Pet News

A Bay Area veterinarian is issuing a warning to pet owners after a dog accidentally died from saltwater poisoning.

Chris Taylor says he had no idea a swim at the beach with his dog would put his black lab in the hospital, but as the vet explains, dogs can easily get salt water confused for fresh water.

“He had such a vibrant spirit,” Taylor said. “If there was a tennis ball and a stick in a big body of water that’s what he would love to do most.”

Taylor is struggling to come to grips with the death of his 6-year-old black lab, O.G., who died accidentally after swallowing too much salt water at the beach.

“Towards the end of the evening, he was obviously tired and little wobbly after a long day at the beach,” Taylor said. “We took him to the car. He had a little bit of diarrhea he didn’t feel that well.”

That was Monday. The next day, Taylor says O.G. seemed to be feeling better but by Wednesday he stopped eating and even stopped responding when Taylor would call his name.

He rushed him to the animal hospital but, shortly after arriving, O.G.’s brain started swelling. O.G.’s body stopped responding to the medicine.

Taylor says he was forced to put his loyal companion down.

“It still feels surreal,” Taylor said. “It doesn’t feel like reality. I [have] to get a grip on that and realize that it is real and he’s gone.”

It’s a tragedy Taylor says no dog owner should ever have to go through.

Veterinarian Dr. Melissa Webster explained saltwater poisoning is tough to spot because every dog reacts differently.

“When I brought my puppy to the beach for the first time, I was literally there for only 10 minutes,” Dr. Webster said. “He was drinking it like it was water in the pool. So for him, 10 minutes was more than enough.”

“Even though we had fresh water and he was drinking that and we took breaks,” Taylor said. “Accidents can still happen.”

Dr. Webster says next time you take your dog to the beach, make sure you have plenty of fresh water. If your dog starts to experience diarrhea or vomiting, it could be a sign of saltwater poisoning.

If that happens, be sure to call your vet as soon as possible.


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            Cold Weather Pet Tips

Dogs, Cats and Even Horses and outside Animals need a better diet and shelter. Please read below.

This information is not meant to be a substitute for veterinary care. Always follow the instructions provided by your veterinarian. dog portfolio

Unseasonably cold weather is on the way, which means it’s time to give special attention to your pets and livestock, both inside and out.
Cold weather creates its own set of stress for all animals, but your pet needs your undivided attention now more than at almost any time of the year. Here are some winterizing tips for optimizing your animal’s comfort and well-being:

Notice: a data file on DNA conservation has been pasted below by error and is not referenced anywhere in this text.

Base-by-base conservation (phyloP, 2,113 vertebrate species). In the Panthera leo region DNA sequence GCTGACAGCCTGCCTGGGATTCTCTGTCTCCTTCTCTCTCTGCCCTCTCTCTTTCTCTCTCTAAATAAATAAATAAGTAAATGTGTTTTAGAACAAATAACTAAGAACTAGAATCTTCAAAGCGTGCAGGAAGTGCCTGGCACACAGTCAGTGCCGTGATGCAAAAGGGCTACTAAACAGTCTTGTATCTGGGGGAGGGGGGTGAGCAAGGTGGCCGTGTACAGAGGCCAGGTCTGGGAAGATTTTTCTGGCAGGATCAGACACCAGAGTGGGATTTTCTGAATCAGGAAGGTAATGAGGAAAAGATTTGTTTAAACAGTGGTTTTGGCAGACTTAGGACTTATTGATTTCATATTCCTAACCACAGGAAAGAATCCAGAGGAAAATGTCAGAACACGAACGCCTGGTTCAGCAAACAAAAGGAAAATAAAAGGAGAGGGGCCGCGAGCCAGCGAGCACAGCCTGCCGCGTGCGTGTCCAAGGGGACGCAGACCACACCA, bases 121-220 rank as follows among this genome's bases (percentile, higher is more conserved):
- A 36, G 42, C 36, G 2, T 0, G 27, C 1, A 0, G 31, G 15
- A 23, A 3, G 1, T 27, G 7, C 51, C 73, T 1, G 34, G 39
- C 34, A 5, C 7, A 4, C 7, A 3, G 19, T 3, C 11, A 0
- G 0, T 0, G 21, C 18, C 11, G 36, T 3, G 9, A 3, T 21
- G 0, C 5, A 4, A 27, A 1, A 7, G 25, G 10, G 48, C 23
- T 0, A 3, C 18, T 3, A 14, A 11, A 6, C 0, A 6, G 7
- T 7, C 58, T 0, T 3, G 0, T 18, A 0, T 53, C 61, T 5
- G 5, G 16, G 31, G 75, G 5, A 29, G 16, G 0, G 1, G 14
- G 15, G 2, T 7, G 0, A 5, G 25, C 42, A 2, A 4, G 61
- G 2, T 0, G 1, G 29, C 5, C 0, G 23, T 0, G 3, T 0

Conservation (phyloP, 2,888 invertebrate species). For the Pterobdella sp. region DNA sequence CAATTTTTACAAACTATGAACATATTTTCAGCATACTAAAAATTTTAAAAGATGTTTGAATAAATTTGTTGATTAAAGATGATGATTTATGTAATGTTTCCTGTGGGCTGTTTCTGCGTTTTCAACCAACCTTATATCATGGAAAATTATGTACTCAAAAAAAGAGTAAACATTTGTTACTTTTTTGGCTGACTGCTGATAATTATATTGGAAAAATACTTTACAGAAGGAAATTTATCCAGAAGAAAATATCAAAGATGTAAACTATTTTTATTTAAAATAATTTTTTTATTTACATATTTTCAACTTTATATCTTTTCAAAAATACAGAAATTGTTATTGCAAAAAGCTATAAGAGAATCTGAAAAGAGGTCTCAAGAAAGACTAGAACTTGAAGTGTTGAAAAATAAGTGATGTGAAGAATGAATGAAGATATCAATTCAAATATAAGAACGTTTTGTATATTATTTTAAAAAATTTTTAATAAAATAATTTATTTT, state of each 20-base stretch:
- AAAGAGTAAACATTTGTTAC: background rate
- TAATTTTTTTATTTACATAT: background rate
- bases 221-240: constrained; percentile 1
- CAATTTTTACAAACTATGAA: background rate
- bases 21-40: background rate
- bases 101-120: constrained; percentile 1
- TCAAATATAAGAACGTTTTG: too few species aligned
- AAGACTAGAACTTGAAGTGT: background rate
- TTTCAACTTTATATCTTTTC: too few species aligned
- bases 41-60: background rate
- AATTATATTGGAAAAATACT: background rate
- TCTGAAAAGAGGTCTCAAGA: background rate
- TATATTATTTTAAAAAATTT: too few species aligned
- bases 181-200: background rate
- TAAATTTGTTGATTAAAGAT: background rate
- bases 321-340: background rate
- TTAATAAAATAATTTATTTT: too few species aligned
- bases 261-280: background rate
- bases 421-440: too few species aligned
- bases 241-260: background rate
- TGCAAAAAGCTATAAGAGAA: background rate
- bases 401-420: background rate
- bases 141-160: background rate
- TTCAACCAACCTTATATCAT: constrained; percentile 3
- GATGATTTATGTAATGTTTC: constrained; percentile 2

When the temperatures reach sub-zero, it’s time to give the outdoor cat and dog a break and invite them in, even if it’s in the garage. This goes for Northern breeds like Siberian huskies or Malamutes as well as medium-coated German shepherds, golden retrievers, and others in our region where they may not be acclimated to such extremes.

By “inside,” that doesn’t mean letting dogs and cats in and out of a warm house from night to day. Creating an abrupt temperature contrast can increase the risk of some infectious diseases. Consider housing them in the shelter of a well-built doghouse or bringing them into a tool shed or garage.

When you take your inside pooch out for “bathroom break,” stay out with them. If you’re cold enough to go inside, it probably is too cold for the pet to stay out much longer as well.

When you bring a pet in, wipe its paws and underside, making certain there are no ice balls clinging between the toes or on the sole of the foot. They can cause frostbite to an animal that is left outside for a significant time in sub-zero temperatures.

If you opt not to bring the dog inside, make certain its shelter is clean, dry and well insulated with straw, wood shavings or a blanket. Animals drag a lot of moisture onto their bedding from every trip outside in snow. Plan on changing the bedding as frequently as necessary or simply placing it in the dryer for a warm-up. Equally critical, position the opening, which should have a door flap, away from the direction in which snow and wind usually comes.

Outdoor cats will seek warmth and sometimes this includes near or on a car engine. This means that if they don’t move when you go out to start the engine the next time, they can be seriously injured or killed. Before starting the engine, rap on the hood a couple of times to chase them off from beneath the hood.

Pets that move about on sidewalks, driveways or streets run the risk of picking up rock salt, ice and other chemicals in their foot pads. Each time they are brought in, make certain to wipe all four feet thoroughly. There is a tendency for them to lick the salt off their feet, which can cause an inflammation of the digestive tract.